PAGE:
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One of the beautiful things about being human is our ability to both tell and learn from stories.
It’s what separates us from other animals, and what helped us to build the civilization that we currently enjoy. Without stories, we probably wouldn’t have anything to help get our kids to sleep each night. We wouldn’t have Netflix or Comic-Con, or Star Wars or anime.
As with any sword, however, there are two sides that cut. Our ability to craft myths that allow us to make sense of a hectic world also means that we’re sometimes prone to believe in something, even if it isn’t true.
You know those Viking helmets, with the horns? Those were created by a costume designer in the 19th century. Ever seen photos of a bull-fighter waving his red cape in front of a charging bull? It’s where the term “to see red” comes from, yet bulls are colorblind.
As CBD continues to gain popularity across the world, people tell stories about it, too. From friends to health professionals, to strangers in the grocery store checkout line, you never know where you’re going to hear another tale about CBD oil, cream, and gummies.
This can be super confusing, so we thought we’d put together a list of common misconceptions surrounding CBD.
We hope you find it useful.
A popular misconception about CBD oil is that all of them are the same. You extract the goodies from the hemp plant, and then what you’ve got is going to be the same substance across all applications. It’s sort of like saying that all caffeine sources are the same, like a cup of coffee is going to be the same as tea or the same as a caffeine pill.
The truth of the matter is that the way an oil expresses CBD can vary incredibly! This all depends on the levels of terpenes and other cannabinoids, like CBN and CBG that exist in the hemp plant originally sourced.
This could depend on growing conditions, varietal, and how the oil is actually extracted. So you’ll not only have a variation in flavor between, say, a vape oil with Sour Diesel Terpenes and one with OG Kush, but the way you experience the entourage effect will vary.
You’ll see a lot of products out there that boast super-high CBD concentrations. This is especially common with CBD tinctures, some of which will have upward of 4000mg of active cannabidiol inside them. While we think this is a fantastic away to maximize the efficiency of the almighty dollar, it doesn’t mean dumping the stuff down your gullet is going to guarantee exponential wellness results.
In fact, research on CBD isolate has shown that there is a peak efficacy and that for some people taking a low amount could work just as well as a super high one. As with anything crafted to promote your wellness, it’s important to listen to your body and find the balance that works for you.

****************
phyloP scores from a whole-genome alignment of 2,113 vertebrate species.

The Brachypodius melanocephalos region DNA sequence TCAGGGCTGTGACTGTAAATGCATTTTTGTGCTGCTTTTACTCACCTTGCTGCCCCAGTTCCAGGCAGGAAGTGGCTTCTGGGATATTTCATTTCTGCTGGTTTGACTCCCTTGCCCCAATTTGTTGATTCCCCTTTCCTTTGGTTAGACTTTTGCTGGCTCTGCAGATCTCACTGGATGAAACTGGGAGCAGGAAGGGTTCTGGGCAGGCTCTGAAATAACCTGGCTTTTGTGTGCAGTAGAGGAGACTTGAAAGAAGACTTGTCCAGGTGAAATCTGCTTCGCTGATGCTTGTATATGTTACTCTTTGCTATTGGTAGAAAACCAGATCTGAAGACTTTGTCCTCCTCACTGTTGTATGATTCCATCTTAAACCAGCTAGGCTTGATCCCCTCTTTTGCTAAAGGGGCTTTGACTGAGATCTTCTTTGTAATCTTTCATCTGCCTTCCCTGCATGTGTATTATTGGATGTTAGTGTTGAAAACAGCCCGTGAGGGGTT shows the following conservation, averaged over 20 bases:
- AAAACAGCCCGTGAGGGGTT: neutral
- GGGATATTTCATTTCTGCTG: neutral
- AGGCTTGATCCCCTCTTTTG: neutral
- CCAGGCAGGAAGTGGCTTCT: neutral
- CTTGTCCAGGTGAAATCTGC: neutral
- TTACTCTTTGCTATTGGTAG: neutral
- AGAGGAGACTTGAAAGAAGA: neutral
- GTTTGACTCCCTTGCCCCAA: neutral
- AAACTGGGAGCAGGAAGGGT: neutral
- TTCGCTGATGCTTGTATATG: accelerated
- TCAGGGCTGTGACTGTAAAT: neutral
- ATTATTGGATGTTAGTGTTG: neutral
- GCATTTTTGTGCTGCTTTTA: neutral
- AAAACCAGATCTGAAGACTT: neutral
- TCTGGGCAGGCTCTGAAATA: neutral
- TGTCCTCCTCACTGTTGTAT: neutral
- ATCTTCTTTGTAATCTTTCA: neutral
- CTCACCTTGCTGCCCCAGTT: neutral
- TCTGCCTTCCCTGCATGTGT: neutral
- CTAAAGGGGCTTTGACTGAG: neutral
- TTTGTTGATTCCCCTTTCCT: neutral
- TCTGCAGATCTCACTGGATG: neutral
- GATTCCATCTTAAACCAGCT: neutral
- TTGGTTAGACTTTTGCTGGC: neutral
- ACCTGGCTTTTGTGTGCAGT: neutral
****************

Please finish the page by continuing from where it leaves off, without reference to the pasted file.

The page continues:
Now, we love CBD as much as anyone and it’s true that the kind of mellow it induces is truly special, but it’s possible to have too much of a good thing. Clinical trials have shown that CBD taken in very high amounts—1000mg per day—can bring about tiredness, reduced appetite, and digestive changes.
It can also affect the way our bodies metabolize certain prescription medications, like anything with a warning about eating grapefruit, anti-epileptics, HIV antivirals, and chemotherapy. If you’re feeling hesitant about how CBD’s going to affect you, there’s no harm in checking with a medical professional.
As with anything, it might not be a good first for your body. If you find it works for you, then side effects are unlikely…unless you’re jamming literal pounds of gummies on a given day, but that should be easy to avoid.
Perhaps by now, you’ve heard about the endocannabinoid system. If If you’re unfamiliar with it, the endocannabinoid system is a natural collection of messenger molecules and their associated molecules. These endocannabinoids affect your health and mental state by activating specialized message-receivers, called cannabinoid receptors.
THC, the main intoxicating molecule found in cannabis, is a plant-based cannabinoid that can activate these receptors — just like your body’s natural endocannabinoids. Now, even though CBD is structurally very similar to THC, classified as a cannabinoid, and even named cannabidiol when tested in the lab, CBD does not activate cannabinoid receptors.
What CBD does do is encourage your body’s natural production of endocannabinoids, and can dampen the activity of some cannabinoid receptors (which is why some people use CBD to counterbalance the anxiety and psychoactive side-effects of THC).
The misconception that CBD isn’t psychoactive is all over the place, and to be fair, the spirit behind this story is solid. What people really mean when they tell this tale is that CBD won’t get you high like cannabis, or more specifically THC, will.
This is true. Technically, however, a psychoactive substance is any molecule that alters our brains and the ways we perceive our world. Caffeine falls into this category. Some could say binge-watching The Wire does as well. So does cannabidiol. Truth be told, it has a range of targets, like 5-HT1a Serotonin Receptors, which even THC doesn’t interact with.
With so many stories out there to sift through, we hope this little guide clarifies a little something for you.
If you know of any more myths and tall tails you’d like to dispel (they don’t have to be about CBD), we want to hear about them!
For more information on CBD oils and other CBDfx products visit CBDfx.
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